The bodies of all three members of a volunteer Civil Air Patrol search team were found Sunday in the wreckage of their light plane in the San Gabriel Mountains, a tragic end to an attempt to find a plane and pilot missing for two weeks.
The commander of the patrol’s California wing, Col. Angelo A. Porco, said it was the first time in 12 years that one of its search missions ended in a fatal crash. Among the victims was pilot Robert A. Leman, 48, of San Jose, a frequent leader not only of search missions but of emergency flights to deliver organs for transplants.
“Our people yesterday had a job to do,” said Porco. “Their loss hurts us as a family.”
The colonel said that after searching for little more than an hour, the plane plowed into a saddle at the 7,700-foot level between Mt. Baldy and Pine Mountain at 11:36 a.m. Saturday. That was the time, Porco said, that the Cessna 182’s emergency locater transmitter began sending out a signal--without any prior warning of trouble from the craft.
In the rugged terrain, and amid occasional wind and rain storms, it took other air units and ground rescue teams all day and night to designate a half-mile search area, he said. Then, around 9 a.m. Sunday, a Los Angeles County sheriff’s rescue helicopter spotted the wreckage.
Within 25 minutes, the sheriff’s Air 5 rescue helicopter arrived on the scene, and paramedics using ropes climbed down to the plane. All the victims were still in the aircraft.
A CAP deputy in San Jose identified the dead as Leman, a computer software engineer and commercial pilot who had been a Patrol volunteer for 12 years; Brian Perkin, 39, a products planner for Novell Inc. and an eight-year Patrol volunteer from Santa Clara; and James C. Spadafore, 62, a two-year Patrol volunteer from San Jose, for whom no other occupation was given. Leman and Spadafore were both married with children.
CAP spokesman Col. Sydney Wolfe said that for the last 10 years Leman had been a frequent pilot for the Patrol’s Live Organ Transportation System, under which organs used in transplant operations are flown throughout California in emergencies.
“Since the inception of the program in September, 1983, we’ve flown 388 missions, and Capt. Leman flew 40 of those, more than anyone else in the California wing,” Wolfe said. “On those 40 missions, he helped 390 people and helped save 14 lives.”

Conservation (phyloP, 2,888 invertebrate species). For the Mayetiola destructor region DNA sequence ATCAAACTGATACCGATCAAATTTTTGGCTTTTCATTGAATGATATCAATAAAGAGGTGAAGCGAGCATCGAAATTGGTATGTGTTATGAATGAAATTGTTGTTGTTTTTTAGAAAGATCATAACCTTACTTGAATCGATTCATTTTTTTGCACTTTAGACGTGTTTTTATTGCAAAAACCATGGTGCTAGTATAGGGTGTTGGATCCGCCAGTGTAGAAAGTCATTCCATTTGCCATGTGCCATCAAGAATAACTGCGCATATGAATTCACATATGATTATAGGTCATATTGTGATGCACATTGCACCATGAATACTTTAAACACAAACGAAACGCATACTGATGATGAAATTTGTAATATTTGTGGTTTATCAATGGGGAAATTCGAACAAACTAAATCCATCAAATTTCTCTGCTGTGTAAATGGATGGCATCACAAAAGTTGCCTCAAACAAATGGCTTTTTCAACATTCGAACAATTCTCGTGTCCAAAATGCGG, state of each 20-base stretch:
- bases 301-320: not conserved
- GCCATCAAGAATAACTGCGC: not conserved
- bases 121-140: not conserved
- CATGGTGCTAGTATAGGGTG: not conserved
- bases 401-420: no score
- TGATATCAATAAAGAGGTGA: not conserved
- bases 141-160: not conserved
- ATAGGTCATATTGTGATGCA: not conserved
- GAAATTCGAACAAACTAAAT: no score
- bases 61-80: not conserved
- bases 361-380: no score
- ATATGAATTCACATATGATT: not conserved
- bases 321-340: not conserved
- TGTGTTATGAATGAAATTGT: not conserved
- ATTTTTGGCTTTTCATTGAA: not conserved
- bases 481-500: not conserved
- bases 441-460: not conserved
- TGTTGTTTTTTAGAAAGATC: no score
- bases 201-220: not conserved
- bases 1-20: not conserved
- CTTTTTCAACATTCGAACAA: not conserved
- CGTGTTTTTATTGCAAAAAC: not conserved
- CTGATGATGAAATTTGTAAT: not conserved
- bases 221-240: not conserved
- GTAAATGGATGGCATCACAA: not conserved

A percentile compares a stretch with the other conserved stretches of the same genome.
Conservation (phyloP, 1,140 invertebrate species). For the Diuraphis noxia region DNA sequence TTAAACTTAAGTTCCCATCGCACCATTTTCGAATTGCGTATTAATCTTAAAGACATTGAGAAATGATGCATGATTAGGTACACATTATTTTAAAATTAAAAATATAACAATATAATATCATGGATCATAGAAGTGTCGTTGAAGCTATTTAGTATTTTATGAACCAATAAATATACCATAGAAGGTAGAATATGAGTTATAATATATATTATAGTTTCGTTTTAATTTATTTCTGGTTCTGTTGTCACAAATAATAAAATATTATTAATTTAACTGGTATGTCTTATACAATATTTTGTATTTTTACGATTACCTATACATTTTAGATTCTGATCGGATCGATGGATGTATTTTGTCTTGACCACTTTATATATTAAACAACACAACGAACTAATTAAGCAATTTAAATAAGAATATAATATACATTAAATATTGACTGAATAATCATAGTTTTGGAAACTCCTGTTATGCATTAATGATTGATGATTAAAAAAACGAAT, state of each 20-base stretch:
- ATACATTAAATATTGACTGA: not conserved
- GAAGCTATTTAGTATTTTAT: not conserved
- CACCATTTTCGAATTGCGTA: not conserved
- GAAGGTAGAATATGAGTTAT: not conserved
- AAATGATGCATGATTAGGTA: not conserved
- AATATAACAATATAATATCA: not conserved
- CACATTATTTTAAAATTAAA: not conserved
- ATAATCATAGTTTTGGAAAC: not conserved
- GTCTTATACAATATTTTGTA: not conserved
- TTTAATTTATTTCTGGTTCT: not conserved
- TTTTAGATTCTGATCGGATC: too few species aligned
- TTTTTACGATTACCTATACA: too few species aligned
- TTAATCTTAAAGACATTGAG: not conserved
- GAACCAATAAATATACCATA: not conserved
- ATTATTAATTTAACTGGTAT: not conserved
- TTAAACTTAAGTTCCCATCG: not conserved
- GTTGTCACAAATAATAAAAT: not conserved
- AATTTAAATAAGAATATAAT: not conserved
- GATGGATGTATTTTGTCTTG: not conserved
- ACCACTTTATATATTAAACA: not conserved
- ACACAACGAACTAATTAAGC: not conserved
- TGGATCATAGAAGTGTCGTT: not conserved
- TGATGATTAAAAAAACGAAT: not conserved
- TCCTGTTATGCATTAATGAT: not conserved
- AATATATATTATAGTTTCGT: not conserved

Wolfe added, “All of these were very dedicated men. The squadron and their families have suffered a terrible loss. They have created quite a void in leaving us.”
During Saturday’s search, Leman, Perkin and Spadafore were operating out of Cable Airport in Upland. The airport has served as the headquarters for the search for Terry Corkhill, 51, of Pomona, who has been missing since flying a light plane into the San Gabriels on Dec. 31.
Porco said there appeared to be a fairly precise idea where Corkhill may have crashed in the San Gabriels because he was seen flying low north of Mt. Baldy by two sheriff’s deputies the afternoon he disappeared.
But the storms that have prevailed since New Year’s kept searchers out of the skies for days. It was only on Friday and Saturday that weather conditions allowed a renewal of the search into four precise quadrants where Corkhill’s plane was believed to be, with a separate CAP plane assigned to each quadrant, the commander said.
As usual, crews of Patrol volunteers--whose ranks number 4,000 in California--came from throughout the state to help. Leman, Perkin and Spadafore left San Jose at 6:15 a.m. Saturday and arrived at Cable Airport about 8:45 a.m. The trio took off again to join the search at 10:30 a.m., Porco said, and reported normal operations as late as 11:13 a.m. But after that, nothing was heard from them.
When the locater transmitter began sending its signal, rescue units sent seven aircraft and 15 ground rescue teams into the area to look for the newly missing plane, he said.
Though the sheriff’s team found the bodies, stormy conditions descended once again Sunday afternoon and rescuers had to put off their retrieval.
In addition, Corkhill and his plane had still not been located.
Emotions were running high in the CAP Quonset huts at Cable Airport on Sunday, as the wing commander held a news conference to discuss the latest crash. At one point, he called on a Patrol chaplain, Les Wheeler, to say a few words.
“They have paid the full measure,” Wheeler said of the victims. “Greater love have no men than these, who lay down their lives for another.”
Porco said the CAP, the U.S. Air Force and the National Transportation Safety Board will investigate the crash.
The Civil Air Patrol in California flies 27 of its own aircraft as well as several hundred that are privately owned. The Air Force pays for many of the expenses, but the volunteers receive no compensation for their efforts.